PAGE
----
The Spell Effectiveness Calculator
I'd like to present you with my newest project, a very small application that will help you figure out the chance your spell has to succeed versus the average abilities of the chosen challenge rating. To run it, make sure you have the most recent Java Runtive Environment version.

The GUI (stands for graphical user interface) is really straightforward - you enter the DC of your spell, your caster level and the CR you're testing your spell against; tick the appropriate boxes for your spell (e.g. if you're testing Ray of Enfeeblement you'll only tick the 'SR' box, while against Phantasmal Killer you'll have to tick 'Fort', 'Will' and 'SR'. Finally, press calculate and the bars under the button should be populated with the statistical chances your spell has to succeed - if a saving throw or spell resistance is not ticked, the appropriate bars will have a 'not applicable' indication on them.

Important: Make sure that you close the application using File->Exit or the Ctrl+Q shortcut and not the "X" button.

The average abilities are taken from an old graph I once made for the old Wizards' Handbook, back on 339, using Cubeknight's critter filter:

Download Link

If you have any problems, suggestions or you want me to implement more features (I plan to add attack rolls, too, totally forgot about them!), just leave me a comment. 
Posted by
On Monday, January 4, 2016 at 7:35 AM


  1. (Tempest here. Dunno why it isn't identifying me properly.)

    Um, wow. For some reason my feed subscription to your blog didn't detect you'd posted anything, so I check manually and am treated to this gem. Sadly, I'm on a work computer and can't check it here, but will investigate at the first opportunity. Thank you for all your hard work!

    (I'd been writing similar tools in various spreadsheet programs for assorted expected damage calculations, based on what I could recover from discussions on CritterFilter, but never got around to doing a good one for spells.)

    Out of curiosity, did you just use the numbers from the graph, or did you manage to preserve CritterFilter? I'd almost give my left arm to have that database again.

  2. Hey Tempest! Good to hear from you :D

    If you've got those spreadsheets available, we can easily make them in applications like this one, so try to dig 'em up!

    I used the numbers from the graph, which where actually derived from the Critter Filter average numbers. Some CRs have a very small amount of creatures, so that's why there are some weird results (for instance, CR with 16 SR), but the graph is mostly acurate.

    However get ready to lose your arm :P Some months ago I contacted Cubeknight by email and he managed to dig up the .sql file that created the database! Now it's in .sql format, so it's kinda difficult to create a standalone application to upload it on a blog/website and distribute it, but I may cook up something (by the way suggestions on what to do are welcome!).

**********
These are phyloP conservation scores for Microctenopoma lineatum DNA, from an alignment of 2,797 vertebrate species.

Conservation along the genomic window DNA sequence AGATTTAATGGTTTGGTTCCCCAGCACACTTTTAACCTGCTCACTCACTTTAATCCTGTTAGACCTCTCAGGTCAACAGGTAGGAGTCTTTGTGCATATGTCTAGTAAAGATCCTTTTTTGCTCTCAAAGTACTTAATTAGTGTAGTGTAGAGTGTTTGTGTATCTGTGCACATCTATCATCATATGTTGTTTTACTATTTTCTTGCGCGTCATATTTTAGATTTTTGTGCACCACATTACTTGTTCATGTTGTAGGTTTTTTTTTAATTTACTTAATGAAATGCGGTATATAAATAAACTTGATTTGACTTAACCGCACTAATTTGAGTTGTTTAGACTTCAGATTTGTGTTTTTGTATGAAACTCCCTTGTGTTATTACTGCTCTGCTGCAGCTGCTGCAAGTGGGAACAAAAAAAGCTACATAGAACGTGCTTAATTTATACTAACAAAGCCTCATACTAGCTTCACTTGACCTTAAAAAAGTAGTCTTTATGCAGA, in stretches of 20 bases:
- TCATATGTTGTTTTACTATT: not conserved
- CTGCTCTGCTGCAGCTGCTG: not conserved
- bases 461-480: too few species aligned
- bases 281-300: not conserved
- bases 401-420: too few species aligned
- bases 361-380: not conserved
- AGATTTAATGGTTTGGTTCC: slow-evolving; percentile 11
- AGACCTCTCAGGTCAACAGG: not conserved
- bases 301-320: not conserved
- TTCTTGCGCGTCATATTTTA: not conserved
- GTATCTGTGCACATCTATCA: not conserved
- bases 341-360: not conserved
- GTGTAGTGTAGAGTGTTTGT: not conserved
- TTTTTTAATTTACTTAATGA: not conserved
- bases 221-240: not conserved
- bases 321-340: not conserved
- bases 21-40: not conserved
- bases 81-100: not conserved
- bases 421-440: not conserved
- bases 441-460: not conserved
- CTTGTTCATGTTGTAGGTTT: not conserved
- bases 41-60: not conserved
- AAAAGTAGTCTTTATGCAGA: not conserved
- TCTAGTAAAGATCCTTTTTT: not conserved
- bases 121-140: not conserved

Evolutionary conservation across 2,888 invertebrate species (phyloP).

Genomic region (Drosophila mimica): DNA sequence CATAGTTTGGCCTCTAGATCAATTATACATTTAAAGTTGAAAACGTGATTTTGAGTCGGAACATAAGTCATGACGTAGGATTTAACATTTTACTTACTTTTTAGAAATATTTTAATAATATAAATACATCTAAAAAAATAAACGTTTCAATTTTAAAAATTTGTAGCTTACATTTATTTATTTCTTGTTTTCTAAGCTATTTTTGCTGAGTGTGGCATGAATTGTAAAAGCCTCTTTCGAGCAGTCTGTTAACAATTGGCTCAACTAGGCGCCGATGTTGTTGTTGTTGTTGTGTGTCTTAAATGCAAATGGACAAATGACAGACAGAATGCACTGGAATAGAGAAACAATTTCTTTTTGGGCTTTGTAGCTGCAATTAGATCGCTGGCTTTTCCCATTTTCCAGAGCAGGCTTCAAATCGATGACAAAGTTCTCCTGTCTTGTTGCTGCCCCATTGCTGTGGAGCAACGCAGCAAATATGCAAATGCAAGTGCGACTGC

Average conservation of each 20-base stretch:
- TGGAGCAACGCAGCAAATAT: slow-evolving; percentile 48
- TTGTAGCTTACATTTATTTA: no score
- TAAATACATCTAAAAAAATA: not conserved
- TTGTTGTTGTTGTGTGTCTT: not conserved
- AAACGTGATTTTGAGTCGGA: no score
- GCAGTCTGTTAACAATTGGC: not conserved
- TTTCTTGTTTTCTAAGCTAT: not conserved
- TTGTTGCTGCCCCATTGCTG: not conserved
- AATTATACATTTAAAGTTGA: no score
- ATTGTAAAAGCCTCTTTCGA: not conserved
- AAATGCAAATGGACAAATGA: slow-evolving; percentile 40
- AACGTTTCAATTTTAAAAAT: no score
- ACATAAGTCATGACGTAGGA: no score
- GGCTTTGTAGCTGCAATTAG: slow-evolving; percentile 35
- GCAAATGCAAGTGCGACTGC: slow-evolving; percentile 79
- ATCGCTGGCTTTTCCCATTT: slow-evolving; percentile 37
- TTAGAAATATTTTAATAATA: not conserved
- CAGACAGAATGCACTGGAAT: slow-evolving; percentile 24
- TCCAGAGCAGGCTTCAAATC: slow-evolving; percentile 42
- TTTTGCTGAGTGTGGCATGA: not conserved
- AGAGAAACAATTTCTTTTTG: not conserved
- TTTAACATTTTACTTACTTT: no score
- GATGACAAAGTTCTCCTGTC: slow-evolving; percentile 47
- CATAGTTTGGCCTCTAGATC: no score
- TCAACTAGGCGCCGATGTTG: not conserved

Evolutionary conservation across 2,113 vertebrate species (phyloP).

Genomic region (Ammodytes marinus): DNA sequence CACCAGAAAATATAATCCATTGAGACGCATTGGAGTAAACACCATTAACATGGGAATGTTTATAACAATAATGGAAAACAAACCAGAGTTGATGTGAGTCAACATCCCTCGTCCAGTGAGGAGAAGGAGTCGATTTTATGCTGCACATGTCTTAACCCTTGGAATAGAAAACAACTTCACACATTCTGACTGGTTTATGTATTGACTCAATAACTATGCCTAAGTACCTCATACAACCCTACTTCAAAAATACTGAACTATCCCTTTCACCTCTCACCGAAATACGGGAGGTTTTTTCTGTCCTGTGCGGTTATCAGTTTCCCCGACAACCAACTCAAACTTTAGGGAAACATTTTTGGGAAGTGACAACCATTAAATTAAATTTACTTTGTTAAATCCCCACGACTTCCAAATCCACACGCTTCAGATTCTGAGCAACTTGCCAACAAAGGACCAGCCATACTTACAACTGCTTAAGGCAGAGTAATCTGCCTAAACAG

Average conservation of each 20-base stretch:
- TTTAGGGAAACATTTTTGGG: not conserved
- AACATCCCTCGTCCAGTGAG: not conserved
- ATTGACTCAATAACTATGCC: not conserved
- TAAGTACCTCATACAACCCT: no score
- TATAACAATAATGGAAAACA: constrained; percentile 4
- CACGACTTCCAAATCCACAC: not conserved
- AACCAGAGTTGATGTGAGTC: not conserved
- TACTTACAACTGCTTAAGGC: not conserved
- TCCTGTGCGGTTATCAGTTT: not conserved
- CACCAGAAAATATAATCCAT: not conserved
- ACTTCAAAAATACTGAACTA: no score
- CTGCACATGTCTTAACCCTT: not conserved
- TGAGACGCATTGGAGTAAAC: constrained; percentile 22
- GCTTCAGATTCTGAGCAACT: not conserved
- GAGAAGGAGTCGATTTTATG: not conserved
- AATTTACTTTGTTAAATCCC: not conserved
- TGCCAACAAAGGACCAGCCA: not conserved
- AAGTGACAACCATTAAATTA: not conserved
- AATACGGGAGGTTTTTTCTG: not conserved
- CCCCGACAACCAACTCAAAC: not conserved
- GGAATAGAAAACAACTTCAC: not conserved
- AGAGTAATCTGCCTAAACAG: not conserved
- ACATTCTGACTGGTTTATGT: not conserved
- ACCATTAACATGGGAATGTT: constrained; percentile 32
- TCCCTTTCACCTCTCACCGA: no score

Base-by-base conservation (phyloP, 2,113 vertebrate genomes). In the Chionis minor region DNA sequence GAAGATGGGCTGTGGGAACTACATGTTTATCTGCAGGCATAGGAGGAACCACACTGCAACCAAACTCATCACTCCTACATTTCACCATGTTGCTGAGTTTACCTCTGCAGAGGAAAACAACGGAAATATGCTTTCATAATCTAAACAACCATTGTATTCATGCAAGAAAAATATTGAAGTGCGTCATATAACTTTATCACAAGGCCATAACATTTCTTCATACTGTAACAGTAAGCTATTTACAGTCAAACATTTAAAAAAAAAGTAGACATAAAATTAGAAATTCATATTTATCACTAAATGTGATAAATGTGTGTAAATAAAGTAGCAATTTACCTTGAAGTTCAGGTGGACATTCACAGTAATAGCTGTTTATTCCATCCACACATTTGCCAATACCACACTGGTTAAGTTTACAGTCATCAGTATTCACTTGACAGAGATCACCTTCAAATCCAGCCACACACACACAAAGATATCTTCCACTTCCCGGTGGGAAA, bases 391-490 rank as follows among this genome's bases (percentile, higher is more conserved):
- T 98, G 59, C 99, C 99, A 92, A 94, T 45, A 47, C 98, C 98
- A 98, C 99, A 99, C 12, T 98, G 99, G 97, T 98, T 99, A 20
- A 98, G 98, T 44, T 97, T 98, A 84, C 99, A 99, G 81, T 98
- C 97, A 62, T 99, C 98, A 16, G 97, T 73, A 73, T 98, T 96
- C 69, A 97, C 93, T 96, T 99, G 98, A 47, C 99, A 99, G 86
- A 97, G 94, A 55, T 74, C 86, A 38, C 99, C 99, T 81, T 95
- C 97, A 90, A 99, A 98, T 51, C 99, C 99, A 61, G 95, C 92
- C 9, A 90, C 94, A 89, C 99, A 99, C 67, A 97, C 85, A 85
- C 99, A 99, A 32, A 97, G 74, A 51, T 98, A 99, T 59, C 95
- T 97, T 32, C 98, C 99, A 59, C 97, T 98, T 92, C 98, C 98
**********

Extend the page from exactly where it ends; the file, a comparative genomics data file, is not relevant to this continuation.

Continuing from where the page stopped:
Hope you solve that subscription issue - or I might have broken something - if it's not fixed, let me know!

  3. (Still no clue why it isn't identifying me, but this is Tempest.)

    The spreadsheets I've got are mostly in Google Docs (our group tends to use that to coordinate between sessions or share builds), and the tools tend to be either too generic (i.e. "fill out a basic character sheet given a few simple parameters, such as number of levels and a class skeleton" or too specific (i.e. "given an ECL, and an attack bonus with a weapon, read the touch ACs of monsters within 4 CRs of that ECL and determine expected bonus damage from the Avalanche of Blades + Combat Rhythm trick" - I eventually built a version of that for a purely experimental build (designed to taunt AoO tanks) that used unarmed strikes _without_ Improved Unarmed Strike during that stunt, which leads to an interesting interaction with Robilar's Gambit if the enemy is stupid enough to act on your provocations). Thus, I don't think most of them would be worth sharing.

    The only one that would be of general use to people is still in development - a spreadsheet that is intended as a complete campaign manager, tracking builds, generating character sheets, a tactical overview of the whole party, managing loot discovered/sold/allocated (currently assuming a single party bank account rather than Gygaxian-style individual divvies, but I have an alpha for that system too), handling item creation (with or without artificer tricks; this also functions as a wishlist and as a crafting scheduler), and so on, with assorted attempts to provide feedback on loot:XP ratios for DMs (i.e. substituting XP for level and regressing WBL onto XP, then reading current XP and comparing it to the sum of the character's gear and share of the loot). This is basically just a consolidation of all my general-purpose tools written in a way that lets them talk to each other; if you're interested, mail me (you should be able to get my mail from the blog admin tools), and I'll share what I've got with you.

    As for CritterFilter, I'll miss the left arm, but GO CUBE! I'm not sure a truly standalone app would be needed - the original was just a PHP site reading that database, and that was really popular in its own right. (I'm not quite sure how to go about making it offline either, to be honest - it's hilariously bad form, but a cheap shortcut would be to write an encapsulated site that reads the database using JavaScript or Ajax, specifying a relative path for the database itself, and then just releasing it as a downloadable *website* rather than a true EXE.)

    And finally, as for the subscription, I've added the RSS feed again and it still didn't work - the RSS only goes up to the divine crusader. Either the software's set up for a manual RSS update (no idea if Blogspot can do that, but...) or it's just not automatically updating for some other reason.